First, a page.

Sun and cloud vied for airspace over Townsville as Vilis and I drove south out of the city to the rural suburb of Oak Valley and the Oak Valley Nature Reserve next to Sachs Creek. Located about 15 kilometres from the city, the reserve encompasses 75 hectares and provides habitat for critically-endangered black-throated finches.1
On our arrival at the reserve’s picnic area, we noted white-trunked poplar gums and black-trunked eucalypts, a bird-viewing shelter overlooking the creek, and evidence of recent flooding in the form of stranded logs on a gravel trail, as well as streamers of debris trailing from shrubs. We hiked along the stone-edged trail through open woodland savannah similar to that on the slopes of Mount Stuart, with the morning still, quiet, and finch-less around us. Surprisingly, or perhaps not so surprisingly in view of last week’s downpours, the ground surface on the level area near the creek was covered with a thin sheet of water, resulting in more wet shoes.
The track led us upward along the side of a rocky slope, down which water trickled over the stony soil en route to the creek. Reaching a ridge, we tramped over patches of exposed bedrock and beside rock outcrops, spotting vivid red flowers blooming among the rocks and several groups of wallabies that were startled into fleeing at our approach. One look at the wallabies’ white, thick, tapered tails set them apart from the rock wallabies we’d seen at the Ross River Dam last weekend. These new macropods, which I later identified as whiptail wallabies, were also bigger, grey rather than rusty brown, and had striking white stripes on the sides of their heads that contrasted with dark faces. When putting distance between us, they hopped with a springy, upright motion completely different from the speeding, horizontal bounds employed by the rock wallabies. Generally, they didn’t go far, stopping to observe us as curiously as we observed them. I was reminded of a herd of deer with heads up and ears and eyes searching for danger. That thought wasn’t so far off, I suppose, since here in Australia, macropods are the ecological equivalent of North American deer.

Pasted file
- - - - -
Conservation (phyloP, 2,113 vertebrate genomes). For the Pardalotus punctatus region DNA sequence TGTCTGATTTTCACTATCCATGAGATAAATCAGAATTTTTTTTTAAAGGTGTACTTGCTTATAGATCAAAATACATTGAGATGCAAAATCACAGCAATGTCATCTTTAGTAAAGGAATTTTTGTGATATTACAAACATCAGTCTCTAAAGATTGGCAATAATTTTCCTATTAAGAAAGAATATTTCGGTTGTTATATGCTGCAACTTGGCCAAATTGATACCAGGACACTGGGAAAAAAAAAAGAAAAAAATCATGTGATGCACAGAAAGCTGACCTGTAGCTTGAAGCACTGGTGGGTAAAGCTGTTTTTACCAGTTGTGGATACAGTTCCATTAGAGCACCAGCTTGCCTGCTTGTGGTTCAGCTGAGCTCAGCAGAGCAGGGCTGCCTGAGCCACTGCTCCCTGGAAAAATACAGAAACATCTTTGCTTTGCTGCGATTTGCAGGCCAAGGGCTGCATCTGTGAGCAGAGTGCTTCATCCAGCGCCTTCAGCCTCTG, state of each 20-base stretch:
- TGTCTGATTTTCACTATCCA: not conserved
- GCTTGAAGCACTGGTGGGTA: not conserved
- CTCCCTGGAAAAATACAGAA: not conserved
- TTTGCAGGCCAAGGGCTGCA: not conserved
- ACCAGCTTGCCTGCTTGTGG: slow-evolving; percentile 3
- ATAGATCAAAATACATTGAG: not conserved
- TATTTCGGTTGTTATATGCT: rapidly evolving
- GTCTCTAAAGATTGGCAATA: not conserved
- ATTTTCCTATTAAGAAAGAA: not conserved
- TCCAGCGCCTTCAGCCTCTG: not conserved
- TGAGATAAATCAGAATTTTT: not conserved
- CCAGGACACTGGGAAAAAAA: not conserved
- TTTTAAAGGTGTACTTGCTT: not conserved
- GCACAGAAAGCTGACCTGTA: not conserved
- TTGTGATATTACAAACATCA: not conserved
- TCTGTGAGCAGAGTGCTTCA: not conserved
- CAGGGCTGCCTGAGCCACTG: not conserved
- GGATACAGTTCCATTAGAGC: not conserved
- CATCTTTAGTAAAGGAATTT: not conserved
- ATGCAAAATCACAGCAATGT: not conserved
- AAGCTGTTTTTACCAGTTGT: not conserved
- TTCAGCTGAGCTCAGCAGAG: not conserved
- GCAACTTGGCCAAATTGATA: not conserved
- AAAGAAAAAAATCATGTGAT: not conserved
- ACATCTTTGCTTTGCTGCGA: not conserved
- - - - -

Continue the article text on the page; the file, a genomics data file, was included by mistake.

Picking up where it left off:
From the spine of the ridge, we looked out over a narrow, sweeping valley and green, conical hills beyond it. A few of the lower hills had buildings perched on their summits, making us envious of the landowners’ views. In the distance beyond the near hills, a massive, grey sheet that magnified by a hundred times the white sheet of rain that hit us at Cape Pallarenda hung in the sky, obliterating everything to the north and moving fast in our direction. We were in for some serious drenching.
Rain first spattered and then was hurled onto us like wet pebbles from the sky. We crouched beneath our umbrellas in the lee of a rock outcrop, and then, thinking of the water we’d seen earlier trickling down the hill and covering the ground near the creek, as well as the flood debris, realized we had to get down off the hill and back to the car as fast as we could in case of flash flooding. With clear visibility of 3 or 4 metres in the torrential downpour, we missed the spot where the ridge-top trail linked up with the path angling down the slope. After backtracking, but still not finding the path, we simply plunged down the rocky hillside toward the creek, dodging ankle-twisting rocks and slopping through the water streaming down the hillside and on the level ground near the creek. The water was already running deeper over the three fords we’d crossed en route to the reserve, with the pole marked in tens of centimetres at one ford’s side showing 20 centimetres covered by water.
For the rest of the day and into the night, Townsville and area cringed beneath a sky so thick with rain it was like driving through liquid. This was the tropical monsoon low that had been hanging around offshore and finally clamped down onto Townsville in the wake of Tropical Cyclone Olga. If I had thought Townsville had received serious rain earlier in the week. I was wrong. This was serious rain.
While holed up in our abode during the evening, Vilis and I were intrigued by another bit of Australiana, this time gleaned from Townsville’s CityLife Magazine. Therein, we learned of Fashions on the Field, a fashion competition for both women’s and men’s events held in conjunction with horse-racing carnivals throughout the country. Originally instigated as a means of attracting more women to the racetrack (horse-racing now boasts the second-highest spectator attendance of any sport in Australia), Fashions on the Field has become an immensely popular event in itself. Townsville even has a racing wear boutique where fashion-conscious race-goers can buy everything they need – including jewellery and hand-made hats – to put together a one-of-a-kind outfit to wow the fashion judges and score big on the racetrack runway.2 Vilis has decided he wants to go to the races, and he wants to see that fashion show.
1. Townsville City Council. Experience Townsville’s Life in the Tropics: bird watching. (Tourist information leaflet)
2. Amanda Cranston. From Catwalk to Race Track. CityLife Magazine. February 2010. pp. 10-13.